1st Edition

Linear Causal Modeling with Structural Equations

By Stanley A. Mulaik Copyright 2009
    468 Pages 96 B/W Illustrations
    by Chapman & Hall

    Emphasizing causation as a functional relationship between variables that describe objects, Linear Causal Modeling with Structural Equations integrates a general philosophical theory of causation with structural equation modeling (SEM) that concerns the special case of linear causal relations. In addition to describing how the functional relation concept may be generalized to treat probabilistic causation, the book reviews historical treatments of causation and explores recent developments in experimental psychology on studies of the perception of causation. It looks at how to perceive causal relations directly by perceiving quantities in magnitudes and motions of causes that are conserved in the effects of causal exchanges.

    The author surveys the basic concepts of graph theory useful in the formulation of structural models. Focusing on SEM, he shows how to write a set of structural equations corresponding to the path diagram, describes two ways of computing variances and covariances of variables in a structural equation model, and introduces matrix equations for the general structural equation model. The text then discusses the problem of identifying a model, parameter estimation, issues involved in designing structural equation models, the application of confirmatory factor analysis, equivalent models, the use of instrumental variables to resolve issues of causal direction and mediated causation, longitudinal modeling, and nonrecursive models with loops. It also evaluates models on several dimensions and examines the polychoric and polyserial correlation coefficients and their derivation.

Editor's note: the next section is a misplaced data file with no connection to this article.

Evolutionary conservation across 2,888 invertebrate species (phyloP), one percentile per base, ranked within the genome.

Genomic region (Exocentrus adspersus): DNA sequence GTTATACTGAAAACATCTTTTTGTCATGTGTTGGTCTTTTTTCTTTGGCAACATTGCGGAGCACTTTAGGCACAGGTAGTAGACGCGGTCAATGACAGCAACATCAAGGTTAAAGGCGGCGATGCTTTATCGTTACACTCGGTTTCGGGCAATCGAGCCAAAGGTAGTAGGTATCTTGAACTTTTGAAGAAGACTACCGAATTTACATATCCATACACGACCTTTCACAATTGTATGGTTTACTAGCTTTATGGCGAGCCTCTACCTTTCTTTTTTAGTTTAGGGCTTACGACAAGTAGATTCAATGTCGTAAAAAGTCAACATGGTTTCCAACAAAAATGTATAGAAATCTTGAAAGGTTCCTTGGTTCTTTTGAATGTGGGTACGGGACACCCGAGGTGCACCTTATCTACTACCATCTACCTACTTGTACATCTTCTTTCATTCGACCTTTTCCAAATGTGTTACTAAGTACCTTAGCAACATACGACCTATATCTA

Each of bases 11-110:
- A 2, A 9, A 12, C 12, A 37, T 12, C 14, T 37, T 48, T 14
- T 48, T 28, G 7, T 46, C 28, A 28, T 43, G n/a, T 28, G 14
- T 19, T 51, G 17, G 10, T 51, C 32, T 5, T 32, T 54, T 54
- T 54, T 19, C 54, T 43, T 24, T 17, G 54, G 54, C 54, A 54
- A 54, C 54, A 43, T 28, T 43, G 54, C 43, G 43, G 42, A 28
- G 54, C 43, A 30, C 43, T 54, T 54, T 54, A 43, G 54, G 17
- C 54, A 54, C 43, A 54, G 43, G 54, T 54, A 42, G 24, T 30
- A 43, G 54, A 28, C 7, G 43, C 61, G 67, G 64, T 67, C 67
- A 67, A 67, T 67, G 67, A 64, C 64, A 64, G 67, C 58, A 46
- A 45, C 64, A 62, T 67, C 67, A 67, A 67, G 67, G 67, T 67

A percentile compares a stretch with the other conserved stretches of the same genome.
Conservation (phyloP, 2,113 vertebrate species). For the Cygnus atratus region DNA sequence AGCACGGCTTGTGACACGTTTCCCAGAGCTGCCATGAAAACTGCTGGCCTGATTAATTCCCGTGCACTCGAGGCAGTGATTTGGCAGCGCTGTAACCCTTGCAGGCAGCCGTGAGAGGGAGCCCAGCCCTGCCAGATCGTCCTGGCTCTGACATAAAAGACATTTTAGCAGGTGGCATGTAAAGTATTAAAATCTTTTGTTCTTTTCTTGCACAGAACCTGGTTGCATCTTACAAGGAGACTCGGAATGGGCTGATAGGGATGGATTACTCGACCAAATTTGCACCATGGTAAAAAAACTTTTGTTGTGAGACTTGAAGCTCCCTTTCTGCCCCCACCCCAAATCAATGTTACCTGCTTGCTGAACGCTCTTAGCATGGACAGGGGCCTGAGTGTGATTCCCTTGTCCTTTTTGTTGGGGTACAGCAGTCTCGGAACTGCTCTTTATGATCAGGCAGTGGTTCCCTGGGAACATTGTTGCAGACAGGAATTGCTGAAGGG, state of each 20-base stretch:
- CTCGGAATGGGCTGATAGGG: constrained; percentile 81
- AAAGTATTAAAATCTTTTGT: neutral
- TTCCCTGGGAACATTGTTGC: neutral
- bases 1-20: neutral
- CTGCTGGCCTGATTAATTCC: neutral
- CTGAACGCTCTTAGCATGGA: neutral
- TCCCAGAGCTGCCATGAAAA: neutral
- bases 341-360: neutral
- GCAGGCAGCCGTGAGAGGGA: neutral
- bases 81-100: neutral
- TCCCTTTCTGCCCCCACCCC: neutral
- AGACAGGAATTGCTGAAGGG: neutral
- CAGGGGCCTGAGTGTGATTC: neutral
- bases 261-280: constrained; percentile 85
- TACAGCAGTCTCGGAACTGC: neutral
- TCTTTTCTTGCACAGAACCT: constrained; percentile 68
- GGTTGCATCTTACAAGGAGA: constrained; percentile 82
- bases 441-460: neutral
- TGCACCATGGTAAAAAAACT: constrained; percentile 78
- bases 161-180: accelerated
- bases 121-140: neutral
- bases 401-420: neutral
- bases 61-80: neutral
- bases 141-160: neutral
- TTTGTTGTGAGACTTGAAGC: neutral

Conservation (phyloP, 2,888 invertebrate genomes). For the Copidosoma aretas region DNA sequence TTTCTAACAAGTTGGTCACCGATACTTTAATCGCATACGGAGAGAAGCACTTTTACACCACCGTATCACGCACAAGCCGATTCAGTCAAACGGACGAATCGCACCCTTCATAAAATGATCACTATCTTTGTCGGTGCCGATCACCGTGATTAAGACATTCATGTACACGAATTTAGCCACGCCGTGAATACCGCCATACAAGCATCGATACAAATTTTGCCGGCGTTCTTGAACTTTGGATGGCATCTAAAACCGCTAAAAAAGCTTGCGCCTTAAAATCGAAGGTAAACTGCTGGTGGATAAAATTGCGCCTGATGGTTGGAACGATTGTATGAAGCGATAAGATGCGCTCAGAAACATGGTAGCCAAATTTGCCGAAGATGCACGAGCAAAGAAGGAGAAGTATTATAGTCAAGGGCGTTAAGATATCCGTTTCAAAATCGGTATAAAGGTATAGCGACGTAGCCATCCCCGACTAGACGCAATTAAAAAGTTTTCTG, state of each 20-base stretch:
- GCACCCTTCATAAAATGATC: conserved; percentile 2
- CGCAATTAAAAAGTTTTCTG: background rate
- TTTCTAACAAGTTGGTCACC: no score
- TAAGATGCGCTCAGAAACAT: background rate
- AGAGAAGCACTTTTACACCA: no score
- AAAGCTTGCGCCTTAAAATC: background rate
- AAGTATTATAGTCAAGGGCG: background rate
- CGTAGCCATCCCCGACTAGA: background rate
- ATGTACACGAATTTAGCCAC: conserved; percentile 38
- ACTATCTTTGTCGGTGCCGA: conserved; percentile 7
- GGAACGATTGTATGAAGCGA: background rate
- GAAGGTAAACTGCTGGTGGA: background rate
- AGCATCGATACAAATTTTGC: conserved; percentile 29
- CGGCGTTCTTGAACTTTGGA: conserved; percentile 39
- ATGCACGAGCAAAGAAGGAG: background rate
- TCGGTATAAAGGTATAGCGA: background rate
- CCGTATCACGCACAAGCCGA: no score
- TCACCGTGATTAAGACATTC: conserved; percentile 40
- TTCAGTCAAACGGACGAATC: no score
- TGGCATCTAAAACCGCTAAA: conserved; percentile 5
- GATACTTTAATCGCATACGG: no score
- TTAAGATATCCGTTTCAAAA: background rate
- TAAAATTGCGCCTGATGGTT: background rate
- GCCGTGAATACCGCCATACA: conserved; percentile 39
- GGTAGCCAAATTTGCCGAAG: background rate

Covering the fundamentals of algebra and the history of causality, this book provides a solid understanding of causation, linear causal modeling, and SEM. It takes readers through the process of identifying, estimating, analyzing, and evaluating a range of models.


    The Rise of Structural Equation Modeling

    An Example of Structural Equation Modeling

    Mathematical Foundations for Structural Equation Modeling


    Scalar Algebra


    Matrix Algebra


    Treatment of Variables as Vectors

    Maxima and Minima of Functions


    Historical Background

    Perception of Causation


    Conditions for Causal Inference

    Nonlinear Causation

    Science as Knowledge of Objects Demands Testing of Causal Hypotheses

    Summary and Conclusion

    Graph Theory for Causal Modeling

    Directed Acyclic Graphs

    Structural Equation Models

    Basics of Structural Equation Models

    Path Diagrams

    From Path Diagrams to Structural Equations

    Formulas for Variances and Covariances in Structural Equation Models

    Matrix Equations


    Incompletely Specified Models


    Estimation of Parameters

    Discrepancy Functions

    Derivatives of Elements of Matrices

    Parameter Estimation Algorithms

    Designing SEM Studies

    Preliminary Considerations

    Multiple Indicators

    The Four-Step Procedure

    Testing Invariance across Groups of Subjects

    Modeling Mean Structures

    Confirmatory Factor Analysis


    Early Attempts at Confirmatory Factor Analysis

    An Example of Confirmatory Factor Analysis

    Faceted Classification Designs